History is being re-written. For the first time in Pakistan’s electoral history, a non-dynastic political party will form the government. For the first time in three decades, a political party has won in all four provinces and the Islamabad Capital Territory. For the new PM it will be a crown of thorns; it will be like walking on burning coals. Here are the major challenges he will have to face.
$18 billion: Never in Pakistan’s history have we had an $18 billion current account deficit (CAD). What this means is that we are losing $1.5 billion a month. This year’s CAD is 45 percent higher than last year’s. Yes, a mere two years ago our CAD was $4.9 billion. This indeed will be the single biggest challenge for the new PM.
Our rupee is in free fall and exporters are holding back billions of dollars of receipts. We need to import petroleum products, machinery, LNG, coal, cooking oil and pulses. There is a real potential of a serious nation-wide fuel crisis with long queues at petrol pumps.
Yes, there are solutions, but the cure can be worse than the disease: more devaluation, further increase in the rate of interest, capital controls, additional import curtailment measures, incentives to exporters and recovery of stolen assets.
Rs4 trillion: The new government will have to rollover Rs4 trillion worth of T-bills (read: outstanding rupee debt) over the following three to four months. That will be a big challenge.
Rs2.2 trillion: Never in Pakistan’s history have we had a Rs2.2 trillion budgetary deficit. Yes, there are solutions, but the cure can be worse than the disease: development expenditures will have to be cut drastically, the government will have to tighten its belt and the National Finance Commission Award – that allocates financial resources to the provinces – might have to be abandoned.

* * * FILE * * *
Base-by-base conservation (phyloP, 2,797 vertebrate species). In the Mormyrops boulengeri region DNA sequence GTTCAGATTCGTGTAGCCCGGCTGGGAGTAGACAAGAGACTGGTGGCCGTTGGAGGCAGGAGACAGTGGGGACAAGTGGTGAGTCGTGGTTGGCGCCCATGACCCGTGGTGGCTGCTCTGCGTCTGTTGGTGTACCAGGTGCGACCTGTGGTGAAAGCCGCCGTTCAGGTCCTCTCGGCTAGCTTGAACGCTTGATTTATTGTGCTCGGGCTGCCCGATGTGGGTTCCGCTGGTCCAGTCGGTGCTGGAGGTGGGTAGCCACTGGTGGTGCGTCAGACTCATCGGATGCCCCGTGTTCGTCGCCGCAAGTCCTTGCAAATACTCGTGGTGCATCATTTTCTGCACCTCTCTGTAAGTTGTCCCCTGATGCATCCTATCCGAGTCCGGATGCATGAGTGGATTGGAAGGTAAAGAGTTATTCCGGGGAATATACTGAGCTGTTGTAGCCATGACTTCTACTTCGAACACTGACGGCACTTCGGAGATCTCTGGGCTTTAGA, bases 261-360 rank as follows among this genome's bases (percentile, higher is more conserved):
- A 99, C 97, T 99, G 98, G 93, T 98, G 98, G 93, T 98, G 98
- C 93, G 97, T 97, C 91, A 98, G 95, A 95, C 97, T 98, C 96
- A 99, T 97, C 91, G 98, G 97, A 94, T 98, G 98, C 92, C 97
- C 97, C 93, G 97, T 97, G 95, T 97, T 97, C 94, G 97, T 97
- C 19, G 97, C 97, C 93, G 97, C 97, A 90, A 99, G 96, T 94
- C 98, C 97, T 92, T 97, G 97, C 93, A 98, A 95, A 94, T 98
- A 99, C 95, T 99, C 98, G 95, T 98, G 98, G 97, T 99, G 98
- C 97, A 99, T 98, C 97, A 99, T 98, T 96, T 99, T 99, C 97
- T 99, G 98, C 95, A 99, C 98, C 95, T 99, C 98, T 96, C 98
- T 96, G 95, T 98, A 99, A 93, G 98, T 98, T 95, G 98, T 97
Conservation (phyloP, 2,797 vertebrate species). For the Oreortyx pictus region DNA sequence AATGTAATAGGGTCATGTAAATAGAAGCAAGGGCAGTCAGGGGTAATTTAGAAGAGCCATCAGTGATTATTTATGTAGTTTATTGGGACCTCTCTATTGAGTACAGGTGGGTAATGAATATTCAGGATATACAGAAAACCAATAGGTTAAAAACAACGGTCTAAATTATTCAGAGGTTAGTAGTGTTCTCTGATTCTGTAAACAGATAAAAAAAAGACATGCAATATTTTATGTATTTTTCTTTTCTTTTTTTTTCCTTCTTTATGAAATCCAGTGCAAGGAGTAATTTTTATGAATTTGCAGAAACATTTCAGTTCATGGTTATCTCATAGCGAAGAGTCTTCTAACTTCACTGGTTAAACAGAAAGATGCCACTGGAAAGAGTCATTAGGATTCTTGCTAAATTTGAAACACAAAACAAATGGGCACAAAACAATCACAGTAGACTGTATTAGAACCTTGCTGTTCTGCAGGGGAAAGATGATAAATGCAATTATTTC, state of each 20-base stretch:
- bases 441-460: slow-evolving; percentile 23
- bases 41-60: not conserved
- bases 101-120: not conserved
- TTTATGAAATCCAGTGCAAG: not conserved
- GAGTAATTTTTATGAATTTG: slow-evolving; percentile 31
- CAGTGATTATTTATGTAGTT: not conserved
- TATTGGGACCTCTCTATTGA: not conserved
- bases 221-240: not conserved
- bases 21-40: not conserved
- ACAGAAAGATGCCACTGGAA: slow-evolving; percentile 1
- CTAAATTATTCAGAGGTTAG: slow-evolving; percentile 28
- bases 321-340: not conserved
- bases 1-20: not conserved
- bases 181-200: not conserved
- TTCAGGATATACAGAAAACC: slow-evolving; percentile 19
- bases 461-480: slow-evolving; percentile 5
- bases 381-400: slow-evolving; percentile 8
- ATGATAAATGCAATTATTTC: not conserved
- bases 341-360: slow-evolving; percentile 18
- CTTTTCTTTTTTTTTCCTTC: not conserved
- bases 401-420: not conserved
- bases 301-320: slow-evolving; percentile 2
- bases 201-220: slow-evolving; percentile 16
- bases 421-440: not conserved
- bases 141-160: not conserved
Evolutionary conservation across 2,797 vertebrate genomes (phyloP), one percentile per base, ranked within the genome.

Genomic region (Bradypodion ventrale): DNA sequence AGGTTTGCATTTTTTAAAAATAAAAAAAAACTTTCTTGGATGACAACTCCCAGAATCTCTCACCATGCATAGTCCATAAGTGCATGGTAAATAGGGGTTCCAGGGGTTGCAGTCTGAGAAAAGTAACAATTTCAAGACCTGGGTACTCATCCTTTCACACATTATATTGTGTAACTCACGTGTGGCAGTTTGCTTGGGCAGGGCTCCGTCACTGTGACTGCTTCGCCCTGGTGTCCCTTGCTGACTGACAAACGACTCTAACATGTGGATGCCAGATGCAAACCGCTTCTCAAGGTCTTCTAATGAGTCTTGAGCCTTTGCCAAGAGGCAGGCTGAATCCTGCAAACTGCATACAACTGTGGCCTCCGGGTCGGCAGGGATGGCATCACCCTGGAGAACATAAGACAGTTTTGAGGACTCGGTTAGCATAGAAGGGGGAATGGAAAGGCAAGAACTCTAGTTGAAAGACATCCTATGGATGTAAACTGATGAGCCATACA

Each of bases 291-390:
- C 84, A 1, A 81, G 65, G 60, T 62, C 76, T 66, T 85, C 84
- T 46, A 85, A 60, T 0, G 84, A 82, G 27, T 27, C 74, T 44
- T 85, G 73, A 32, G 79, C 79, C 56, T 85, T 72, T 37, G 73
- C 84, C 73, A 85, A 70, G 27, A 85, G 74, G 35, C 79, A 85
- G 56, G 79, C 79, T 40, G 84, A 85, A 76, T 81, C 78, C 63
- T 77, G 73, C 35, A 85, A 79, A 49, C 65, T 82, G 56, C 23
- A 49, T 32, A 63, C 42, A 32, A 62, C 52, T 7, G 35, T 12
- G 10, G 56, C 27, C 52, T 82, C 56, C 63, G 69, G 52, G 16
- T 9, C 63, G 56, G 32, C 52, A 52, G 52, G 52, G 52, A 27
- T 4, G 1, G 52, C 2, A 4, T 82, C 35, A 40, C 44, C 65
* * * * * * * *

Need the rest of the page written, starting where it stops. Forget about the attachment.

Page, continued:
Rs1.1 trillion: The circular debt has hit the fan on the roof – and has the potential of bringing down the entire financial system with it. Imagine, we produce around $12 billion worth of electricity a year, of which $4 billion is stolen or lost. Imagine, we also lose Rs200 billion worth of natural gas per annum to what is euphemistically referred to as ‘unaccounted-for-gas’.
The electricity tariff is bound to go up. Will the new PM be able to stop the tariff from going up? Expensive gas has shut down a couple of hundred textile mills in Punjab. What will the new PM do about it? For the new PM, there is absolutely no way out but to reform the entire energy sector – and that too on a war-footing.
Rs1.1 trillion: In 2017, a total of 190 Public Sector Enterprises lost Rs1.1 trillion. The accumulated loss over the past five years stands at a colossal Rs3.7 trillion. Imagine, each and every Pakistani family has lost Rs125,000 over the past five years.
Rs464 billion: This is a circular debt of another kind – debt created by the provincial food departments and other procurement agencies. What I heard from the State Bank of Pakistan (SBP) a couple of years ago was that the outstanding loans of commodity operations had surged to Rs464.2 billion.
These losses must be plugged. The only thing needed is political will. It is about re-positioning the assets our government owns. It is about re-organising the assets our government owns. All that is lacking is political will.
The new PM is up against a Rs12 trillion challenge. To be certain, this was a narrative-based election. And Pakistanis have wholeheartedly bought PM-to-be Imran Khan’s narrative. The PTI has emerged as a genuine national party. The 45-year duopoly of the PML-N and the PPP has been broken. It is now time to deliver.
The writer is a columnist based in Islamabad.
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